Counselors who work with women charged with DUI said more women are being charged with DUI and coming to them for help.
Most of the women seek counseling as part of their sentences for DUI.
"Just the stress of being a woman and a mother they have issues mental and emotional illnesses," Mental Health Technician Angela Crumpton said. "They self medicated with other drugs, alcohol, marijuana, crack or opiates."
Crumpton sees around 75 women per month through various programs at a mental health clinic where she works.
She has 15 years experience in counseling men and women who have issues with substance abuse.
"It is easier for people, male or female, to be addicted to alcohol because it's socially acceptable," Crumpton said. "You couldn't just pull out a crack pipe or a blunt and smoke it in a restaurant."
She continued, "However you could order a glass of wine at happy hour."
According to Crumpton she is also seeing an increasing number of women who are charged with DUI, but were not drunk when police arrested them. The women were under the influence of prescription pain killers.
"One lady had [an interlock ignition device] on her car, but she wasn't in treatment for alcoholism," she said. "The [interlock ignition device] didn't necessarily help her because she hadn't been drinking alcohol."
Crumpton said in many cases the alcohol or substance abuse is a product of another issue in her client's life they are not addressing.
"They probably haven't developed really good coping skills," she said. "Because for every situation we are given a pill or some other alternative method for coping."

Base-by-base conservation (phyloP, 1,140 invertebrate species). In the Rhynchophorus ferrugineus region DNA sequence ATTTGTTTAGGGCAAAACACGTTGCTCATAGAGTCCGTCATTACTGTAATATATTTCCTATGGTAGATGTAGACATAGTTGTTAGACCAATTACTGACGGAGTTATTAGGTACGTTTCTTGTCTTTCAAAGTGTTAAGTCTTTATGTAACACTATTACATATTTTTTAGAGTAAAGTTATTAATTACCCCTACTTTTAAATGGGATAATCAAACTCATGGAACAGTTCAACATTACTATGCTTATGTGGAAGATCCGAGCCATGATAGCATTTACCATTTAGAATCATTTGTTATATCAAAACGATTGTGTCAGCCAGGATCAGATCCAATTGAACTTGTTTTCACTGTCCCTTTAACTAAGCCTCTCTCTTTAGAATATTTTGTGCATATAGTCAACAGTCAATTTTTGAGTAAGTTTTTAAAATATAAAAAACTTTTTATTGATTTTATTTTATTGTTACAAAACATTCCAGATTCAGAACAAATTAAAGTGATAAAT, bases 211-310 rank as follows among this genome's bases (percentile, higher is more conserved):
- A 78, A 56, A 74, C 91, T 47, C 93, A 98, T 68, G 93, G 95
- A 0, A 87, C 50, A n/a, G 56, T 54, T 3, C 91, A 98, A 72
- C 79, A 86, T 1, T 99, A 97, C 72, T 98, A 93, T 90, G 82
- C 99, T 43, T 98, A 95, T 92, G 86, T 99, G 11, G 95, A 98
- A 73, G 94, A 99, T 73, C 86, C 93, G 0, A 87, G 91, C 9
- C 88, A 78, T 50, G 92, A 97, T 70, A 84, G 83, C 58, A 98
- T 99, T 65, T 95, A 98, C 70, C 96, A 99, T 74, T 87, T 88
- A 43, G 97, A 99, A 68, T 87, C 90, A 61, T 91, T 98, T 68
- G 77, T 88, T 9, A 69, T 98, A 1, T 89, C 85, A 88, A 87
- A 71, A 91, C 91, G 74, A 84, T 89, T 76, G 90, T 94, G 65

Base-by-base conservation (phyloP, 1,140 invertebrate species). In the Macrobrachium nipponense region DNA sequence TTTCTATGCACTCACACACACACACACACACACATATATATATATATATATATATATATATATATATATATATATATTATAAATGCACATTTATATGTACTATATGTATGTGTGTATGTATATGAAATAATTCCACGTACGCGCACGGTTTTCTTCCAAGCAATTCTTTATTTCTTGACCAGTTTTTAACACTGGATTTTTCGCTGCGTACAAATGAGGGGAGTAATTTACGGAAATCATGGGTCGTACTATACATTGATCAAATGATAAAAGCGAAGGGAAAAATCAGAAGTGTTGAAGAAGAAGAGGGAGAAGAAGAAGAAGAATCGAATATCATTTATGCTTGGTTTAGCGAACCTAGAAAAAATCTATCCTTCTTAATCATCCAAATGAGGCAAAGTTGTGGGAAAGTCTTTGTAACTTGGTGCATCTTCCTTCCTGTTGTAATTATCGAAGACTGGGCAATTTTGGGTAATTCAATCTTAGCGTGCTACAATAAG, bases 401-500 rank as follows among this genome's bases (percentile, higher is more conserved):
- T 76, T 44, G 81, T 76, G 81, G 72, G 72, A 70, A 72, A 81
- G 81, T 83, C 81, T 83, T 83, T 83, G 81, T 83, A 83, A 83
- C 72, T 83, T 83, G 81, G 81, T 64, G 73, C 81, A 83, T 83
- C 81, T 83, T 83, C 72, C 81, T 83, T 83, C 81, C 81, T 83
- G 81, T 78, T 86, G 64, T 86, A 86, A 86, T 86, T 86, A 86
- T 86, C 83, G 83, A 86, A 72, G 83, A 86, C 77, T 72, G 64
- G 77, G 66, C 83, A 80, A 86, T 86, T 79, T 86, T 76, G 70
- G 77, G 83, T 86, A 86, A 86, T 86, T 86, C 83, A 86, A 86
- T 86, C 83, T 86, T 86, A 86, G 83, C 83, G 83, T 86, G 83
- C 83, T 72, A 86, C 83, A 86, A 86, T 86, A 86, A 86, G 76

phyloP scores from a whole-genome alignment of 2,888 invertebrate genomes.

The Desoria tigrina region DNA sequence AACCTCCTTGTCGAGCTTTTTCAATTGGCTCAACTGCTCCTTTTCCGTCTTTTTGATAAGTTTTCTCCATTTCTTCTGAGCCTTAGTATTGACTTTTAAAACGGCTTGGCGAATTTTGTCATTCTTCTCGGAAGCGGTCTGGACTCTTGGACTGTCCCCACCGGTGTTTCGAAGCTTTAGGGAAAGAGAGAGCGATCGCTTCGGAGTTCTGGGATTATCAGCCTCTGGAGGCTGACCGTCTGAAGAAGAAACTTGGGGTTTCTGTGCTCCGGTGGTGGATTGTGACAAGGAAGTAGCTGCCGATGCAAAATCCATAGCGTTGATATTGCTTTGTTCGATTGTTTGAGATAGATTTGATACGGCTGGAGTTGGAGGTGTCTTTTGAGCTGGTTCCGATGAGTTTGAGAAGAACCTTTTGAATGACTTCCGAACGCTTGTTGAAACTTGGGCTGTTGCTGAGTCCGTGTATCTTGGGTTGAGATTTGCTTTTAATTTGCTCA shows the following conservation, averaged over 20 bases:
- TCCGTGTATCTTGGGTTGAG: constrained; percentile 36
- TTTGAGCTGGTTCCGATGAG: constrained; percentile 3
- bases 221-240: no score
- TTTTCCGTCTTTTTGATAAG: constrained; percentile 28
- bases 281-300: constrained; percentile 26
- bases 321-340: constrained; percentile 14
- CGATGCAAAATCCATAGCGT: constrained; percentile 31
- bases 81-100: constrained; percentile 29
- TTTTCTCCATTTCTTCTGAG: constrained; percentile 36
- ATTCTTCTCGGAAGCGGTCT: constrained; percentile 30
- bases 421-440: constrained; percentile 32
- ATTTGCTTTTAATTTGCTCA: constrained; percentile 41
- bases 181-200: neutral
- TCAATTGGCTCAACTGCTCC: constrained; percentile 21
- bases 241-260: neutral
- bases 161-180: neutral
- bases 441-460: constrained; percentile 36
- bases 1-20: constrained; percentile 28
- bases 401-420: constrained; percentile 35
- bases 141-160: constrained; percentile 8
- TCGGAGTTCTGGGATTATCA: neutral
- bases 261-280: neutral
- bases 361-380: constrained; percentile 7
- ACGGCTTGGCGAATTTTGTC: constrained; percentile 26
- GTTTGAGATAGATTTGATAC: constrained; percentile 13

According to the Centers for Disease Control, women are more susceptible to alcohol because physically their bodies are not able to metabolize alcohol as rapidly as men.
The CDC also said the 60% of women 18 to 44 years old drink. Of those who drink, 33% binge drink.
Binge drinking is defined as having four or more drinks within two hours for women and five or more drinks for men.
"Normal people rarely take its deadly nature into account," Crumpton said. "Addiction is a disease and there is no cure for it."
Crumpton added, "However through treatment you can recover through the process and live a healthy and sober life."
Alcohol abuse can lead to other consequences for the public, including motor vehicle crashes.
It is a factor in 35% of all crashes in the United States, according to the Tennessee Department of Transportation.
Impaired driving and impaired-related crashes result in more death each year that do total homicides.